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NEWS UPDATES Asean Affairs    13 August  2012

AirAsia seeks Thai airport for budget hub


AirAsia, Asia's biggest low-cost carrier, has urged the Thai government to promote Don Mueang Airport as a regional hub for low-cost carriers.

"Its international airport tax should be lowered from 750 baht to 250 baht (US$23 to $7)," Tony Fernandes, chief executive of AirAsia Group, said after opening the airline's Asean office in Jakarta.

Thailand should grab this opportunity to pursue this goal after facing troubles especially political demonstrations in recent years, he said. That will help boost its tourism industry by bringing in more visitors. Clearly, Thailand is one of the major vacation destinations for foreign tourists.

alaysia is an example. It has opened an airport specifically for low-cost carriers (LCCs) and it has gained recognition. Its international airport tax is 250 baht.

Having several airports dedicated solely to LCCs in the region will be more useful, he said. Bangkok can play up its geographic advantage in connecting to other parts of the region after the implementation of the Asean Economic Community in 2015.

Beyond Bangkok, the government should open up more provincial airports and make better commercial use of those such as Phuket, Chiang Mai and Udon Thani because they are in a strategic position to connect to neighbouring nations, Fernandes said.

The Asean market of 600 million consumers holds big potential for doing business. The region is AirAsia's core market, even though it has expanded rapidly into India and China.

The carrier is now training its sights back on the region after aviation liberalisation, especially low-profile cities.

The bloc should move towards unified civil aviation standards, he said. All members should work more closely to define its direction to improve its development from pilot and aviation licence standardisation.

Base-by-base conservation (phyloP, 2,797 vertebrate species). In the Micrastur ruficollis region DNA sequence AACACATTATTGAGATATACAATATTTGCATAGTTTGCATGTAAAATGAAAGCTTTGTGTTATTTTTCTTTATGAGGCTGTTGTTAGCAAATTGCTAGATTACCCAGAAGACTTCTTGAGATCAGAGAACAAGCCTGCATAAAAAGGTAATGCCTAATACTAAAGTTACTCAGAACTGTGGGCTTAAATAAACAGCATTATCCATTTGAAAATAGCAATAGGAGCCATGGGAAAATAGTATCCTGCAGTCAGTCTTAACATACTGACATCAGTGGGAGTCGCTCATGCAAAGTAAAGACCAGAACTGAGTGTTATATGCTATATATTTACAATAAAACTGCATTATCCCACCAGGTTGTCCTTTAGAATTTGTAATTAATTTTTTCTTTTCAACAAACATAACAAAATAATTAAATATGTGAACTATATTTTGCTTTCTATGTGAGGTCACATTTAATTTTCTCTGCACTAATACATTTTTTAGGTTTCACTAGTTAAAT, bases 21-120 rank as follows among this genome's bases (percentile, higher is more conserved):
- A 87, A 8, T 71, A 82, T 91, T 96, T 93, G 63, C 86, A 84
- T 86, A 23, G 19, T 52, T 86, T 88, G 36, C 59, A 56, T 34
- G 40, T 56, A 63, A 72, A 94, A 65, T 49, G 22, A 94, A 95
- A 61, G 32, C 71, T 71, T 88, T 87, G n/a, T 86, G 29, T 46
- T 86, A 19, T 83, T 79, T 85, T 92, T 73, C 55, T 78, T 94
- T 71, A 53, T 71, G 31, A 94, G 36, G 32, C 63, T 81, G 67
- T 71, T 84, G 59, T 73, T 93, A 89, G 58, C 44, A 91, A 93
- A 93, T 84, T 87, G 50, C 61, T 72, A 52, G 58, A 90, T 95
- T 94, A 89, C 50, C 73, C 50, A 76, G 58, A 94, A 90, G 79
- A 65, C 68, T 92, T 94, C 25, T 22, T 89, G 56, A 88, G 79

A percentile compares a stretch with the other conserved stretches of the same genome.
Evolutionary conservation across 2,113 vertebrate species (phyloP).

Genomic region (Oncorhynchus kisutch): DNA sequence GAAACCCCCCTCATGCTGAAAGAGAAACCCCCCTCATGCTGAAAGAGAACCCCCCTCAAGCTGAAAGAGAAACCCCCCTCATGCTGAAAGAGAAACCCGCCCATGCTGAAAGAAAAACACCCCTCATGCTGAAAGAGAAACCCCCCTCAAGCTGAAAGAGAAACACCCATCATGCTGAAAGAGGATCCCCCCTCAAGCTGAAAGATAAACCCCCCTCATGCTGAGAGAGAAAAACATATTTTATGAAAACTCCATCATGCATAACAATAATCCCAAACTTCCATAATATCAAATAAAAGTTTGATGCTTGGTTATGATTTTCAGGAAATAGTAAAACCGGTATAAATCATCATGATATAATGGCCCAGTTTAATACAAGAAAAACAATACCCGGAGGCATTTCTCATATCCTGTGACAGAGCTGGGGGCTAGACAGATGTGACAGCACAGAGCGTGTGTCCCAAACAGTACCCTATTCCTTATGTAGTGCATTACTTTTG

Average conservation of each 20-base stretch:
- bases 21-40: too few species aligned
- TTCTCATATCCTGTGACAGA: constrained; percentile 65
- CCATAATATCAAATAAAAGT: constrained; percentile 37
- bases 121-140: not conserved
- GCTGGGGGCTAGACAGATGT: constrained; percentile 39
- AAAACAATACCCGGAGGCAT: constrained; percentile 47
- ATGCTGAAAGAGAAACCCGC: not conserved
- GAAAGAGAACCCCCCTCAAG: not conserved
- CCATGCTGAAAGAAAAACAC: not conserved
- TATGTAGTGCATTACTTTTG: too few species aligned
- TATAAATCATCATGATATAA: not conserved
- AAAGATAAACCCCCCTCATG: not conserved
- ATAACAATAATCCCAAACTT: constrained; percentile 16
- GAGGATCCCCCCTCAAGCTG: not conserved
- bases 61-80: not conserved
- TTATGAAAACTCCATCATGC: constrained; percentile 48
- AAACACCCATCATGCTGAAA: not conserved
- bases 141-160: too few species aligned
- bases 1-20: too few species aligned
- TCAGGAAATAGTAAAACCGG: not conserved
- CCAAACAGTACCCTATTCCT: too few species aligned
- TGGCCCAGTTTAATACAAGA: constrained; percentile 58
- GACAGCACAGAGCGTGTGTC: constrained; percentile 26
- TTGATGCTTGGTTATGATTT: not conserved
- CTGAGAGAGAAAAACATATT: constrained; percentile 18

Tassapon Bijleveld, CEO of Thai AirAsia, said Aseanshould create a single aviation body like the European Union did to look after the industry. AirAsia would take a leading role in forging cooperation among members. However in Thailand, the Civil Aviation Department under the Transport Ministry should enhance its role to be in line with the changing aviation industry under the AEC.

Thailand's tourism policies should all go in the same direction, he said. State agencies should work together more closely. For example, the government wants to promote the tourism industry, but its policies such as airport tax, club zoning and prohibitions on alcohol consumption are counterproductive.

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This year in Thailand-what next?

AseanAffairs   04 January 2011
By David Swartzentruber      

It is commonplace in journalism to write two types of articles at the transition point between the year that has passed and the New Year. As this writer qualifies as an “old hand” in observing Thailand with a track record dating back 14 years, it is time take a shot at what may unfold in Thailand in 2011.

The first issue that can’t be answered is the health of Thailand’s beloved King Bhumibol, who is now 83 years old. He is the world's longest reigning monarch, but elaborate birthday celebrations in December failed to mask concern over his health. More


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